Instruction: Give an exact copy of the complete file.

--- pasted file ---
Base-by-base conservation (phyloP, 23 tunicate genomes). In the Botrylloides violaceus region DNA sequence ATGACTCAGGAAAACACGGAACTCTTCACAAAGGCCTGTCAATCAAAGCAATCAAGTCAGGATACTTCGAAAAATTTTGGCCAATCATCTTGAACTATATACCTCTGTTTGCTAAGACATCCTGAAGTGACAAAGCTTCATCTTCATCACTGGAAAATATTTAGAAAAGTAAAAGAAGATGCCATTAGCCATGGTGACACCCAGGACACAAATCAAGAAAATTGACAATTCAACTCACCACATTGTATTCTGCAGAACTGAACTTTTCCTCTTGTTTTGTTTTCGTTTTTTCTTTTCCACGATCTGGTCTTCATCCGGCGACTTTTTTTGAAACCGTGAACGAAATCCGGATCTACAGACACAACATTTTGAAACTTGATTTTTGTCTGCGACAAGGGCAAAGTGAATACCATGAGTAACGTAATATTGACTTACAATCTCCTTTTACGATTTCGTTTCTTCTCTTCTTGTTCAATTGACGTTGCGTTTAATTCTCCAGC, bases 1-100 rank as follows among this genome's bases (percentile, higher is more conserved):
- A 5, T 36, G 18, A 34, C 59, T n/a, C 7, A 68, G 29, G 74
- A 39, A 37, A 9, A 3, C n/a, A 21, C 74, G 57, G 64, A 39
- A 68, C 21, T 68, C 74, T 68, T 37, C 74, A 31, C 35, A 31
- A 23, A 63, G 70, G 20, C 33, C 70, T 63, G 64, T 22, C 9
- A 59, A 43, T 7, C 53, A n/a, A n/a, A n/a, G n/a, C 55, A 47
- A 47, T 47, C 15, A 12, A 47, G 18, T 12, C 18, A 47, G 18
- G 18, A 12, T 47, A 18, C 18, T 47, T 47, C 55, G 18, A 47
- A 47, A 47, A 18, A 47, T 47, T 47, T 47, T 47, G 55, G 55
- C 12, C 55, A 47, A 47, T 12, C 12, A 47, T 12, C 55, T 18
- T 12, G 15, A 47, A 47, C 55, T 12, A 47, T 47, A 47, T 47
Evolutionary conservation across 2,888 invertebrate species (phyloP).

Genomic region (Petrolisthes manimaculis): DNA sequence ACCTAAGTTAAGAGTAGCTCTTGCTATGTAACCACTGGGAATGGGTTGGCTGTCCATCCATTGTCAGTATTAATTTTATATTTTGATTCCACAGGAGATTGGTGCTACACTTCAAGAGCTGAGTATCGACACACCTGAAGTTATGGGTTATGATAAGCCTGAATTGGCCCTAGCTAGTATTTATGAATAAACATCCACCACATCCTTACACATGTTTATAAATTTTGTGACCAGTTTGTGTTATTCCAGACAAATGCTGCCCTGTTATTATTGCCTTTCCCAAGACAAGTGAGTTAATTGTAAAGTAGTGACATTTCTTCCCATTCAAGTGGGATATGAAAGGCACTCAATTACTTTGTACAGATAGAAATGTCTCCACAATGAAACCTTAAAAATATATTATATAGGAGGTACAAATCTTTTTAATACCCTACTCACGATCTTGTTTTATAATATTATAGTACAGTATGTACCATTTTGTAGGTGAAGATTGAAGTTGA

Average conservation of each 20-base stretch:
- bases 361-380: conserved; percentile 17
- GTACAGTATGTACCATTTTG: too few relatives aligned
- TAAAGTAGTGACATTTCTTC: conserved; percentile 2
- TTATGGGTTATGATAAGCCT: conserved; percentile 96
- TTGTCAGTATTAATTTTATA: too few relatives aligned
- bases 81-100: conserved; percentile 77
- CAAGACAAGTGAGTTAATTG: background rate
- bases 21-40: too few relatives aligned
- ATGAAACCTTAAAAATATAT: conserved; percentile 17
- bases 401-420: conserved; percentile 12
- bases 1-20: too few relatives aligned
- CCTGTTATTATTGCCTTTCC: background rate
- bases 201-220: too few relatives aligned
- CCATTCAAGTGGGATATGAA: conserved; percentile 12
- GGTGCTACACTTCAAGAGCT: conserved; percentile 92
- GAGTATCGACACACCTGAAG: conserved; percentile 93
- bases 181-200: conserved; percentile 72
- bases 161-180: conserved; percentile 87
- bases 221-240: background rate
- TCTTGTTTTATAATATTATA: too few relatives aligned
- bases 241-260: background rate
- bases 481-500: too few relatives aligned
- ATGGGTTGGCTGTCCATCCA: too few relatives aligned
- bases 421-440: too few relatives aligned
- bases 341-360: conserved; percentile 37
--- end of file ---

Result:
Base-by-base conservation (phyloP, 23 tunicate genomes). In the Botrylloides violaceus region DNA sequence ATGACTCAGGAAAACACGGAACTCTTCACAAAGGCCTGTCAATCAAAGCAATCAAGTCAGGATACTTCGAAAAATTTTGGCCAATCATCTTGAACTATATACCTCTGTTTGCTAAGACATCCTGAAGTGACAAAGCTTCATCTTCATCACTGGAAAATATTTAGAAAAGTAAAAGAAGATGCCATTAGCCATGGTGACACCCAGGACACAAATCAAGAAAATTGACAATTCAACTCACCACATTGTATTCTGCAGAACTGAACTTTTCCTCTTGTTTTGTTTTCGTTTTTTCTTTTCCACGATCTGGTCTTCATCCGGCGACTTTTTTTGAAACCGTGAACGAAATCCGGATCTACAGACACAACATTTTGAAACTTGATTTTTGTCTGCGACAAGGGCAAAGTGAATACCATGAGTAACGTAATATTGACTTACAATCTCCTTTTACGATTTCGTTTCTTCTCTTCTTGTTCAATTGACGTTGCGTTTAATTCTCCAGC, bases 1-100 rank as follows among this genome's bases (percentile, higher is more conserved):
- A 5, T 36, G 18, A 34, C 59, T n/a, C 7, A 68, G 29, G 74
- A 39, A 37, A 9, A 3, C n/a, A 21, C 74, G 57, G 64, A 39
- A 68, C 21, T 68, C 74, T 68, T 37, C 74, A 31, C 35, A 31
- A 23, A 63, G 70, G 20, C 33, C 70, T 63, G 64, T 22, C 9
- A 59, A 43, T 7, C 53, A n/a, A n/a, A n/a, G n/a, C 55, A 47
- A 47, T 47, C 15, A 12, A 47, G 18, T 12, C 18, A 47, G 18
- G 18, A 12, T 47, A 18, C 18, T 47, T 47, C 55, G 18, A 47
- A 47, A 47, A 18, A 47, T 47, T 47, T 47, T 47, G 55, G 55
- C 12, C 55, A 47, A 47, T 12, C 12, A 47, T 12, C 55, T 18
- T 12, G 15, A 47, A 47, C 55, T 12, A 47, T 47, A 47, T 47
Evolutionary conservation across 2,888 invertebrate species (phyloP).

Genomic region (Petrolisthes manimaculis): DNA sequence ACCTAAGTTAAGAGTAGCTCTTGCTATGTAACCACTGGGAATGGGTTGGCTGTCCATCCATTGTCAGTATTAATTTTATATTTTGATTCCACAGGAGATTGGTGCTACACTTCAAGAGCTGAGTATCGACACACCTGAAGTTATGGGTTATGATAAGCCTGAATTGGCCCTAGCTAGTATTTATGAATAAACATCCACCACATCCTTACACATGTTTATAAATTTTGTGACCAGTTTGTGTTATTCCAGACAAATGCTGCCCTGTTATTATTGCCTTTCCCAAGACAAGTGAGTTAATTGTAAAGTAGTGACATTTCTTCCCATTCAAGTGGGATATGAAAGGCACTCAATTACTTTGTACAGATAGAAATGTCTCCACAATGAAACCTTAAAAATATATTATATAGGAGGTACAAATCTTTTTAATACCCTACTCACGATCTTGTTTTATAATATTATAGTACAGTATGTACCATTTTGTAGGTGAAGATTGAAGTTGA

Average conservation of each 20-base stretch:
- bases 361-380: conserved; percentile 17
- GTACAGTATGTACCATTTTG: too few relatives aligned
- TAAAGTAGTGACATTTCTTC: conserved; percentile 2
- TTATGGGTTATGATAAGCCT: conserved; percentile 96
- TTGTCAGTATTAATTTTATA: too few relatives aligned
- bases 81-100: conserved; percentile 77
- CAAGACAAGTGAGTTAATTG: background rate
- bases 21-40: too few relatives aligned
- ATGAAACCTTAAAAATATAT: conserved; percentile 17
- bases 401-420: conserved; percentile 12
- bases 1-20: too few relatives aligned
- CCTGTTATTATTGCCTTTCC: background rate
- bases 201-220: too few relatives aligned
- CCATTCAAGTGGGATATGAA: conserved; percentile 12
- GGTGCTACACTTCAAGAGCT: conserved; percentile 92
- GAGTATCGACACACCTGAAG: conserved; percentile 93
- bases 181-200: conserved; percentile 72
- bases 161-180: conserved; percentile 87
- bases 221-240: background rate
- TCTTGTTTTATAATATTATA: too few relatives aligned
- bases 241-260: background rate
- bases 481-500: too few relatives aligned
- ATGGGTTGGCTGTCCATCCA: too few relatives aligned
- bases 421-440: too few relatives aligned
- bases 341-360: conserved; percentile 37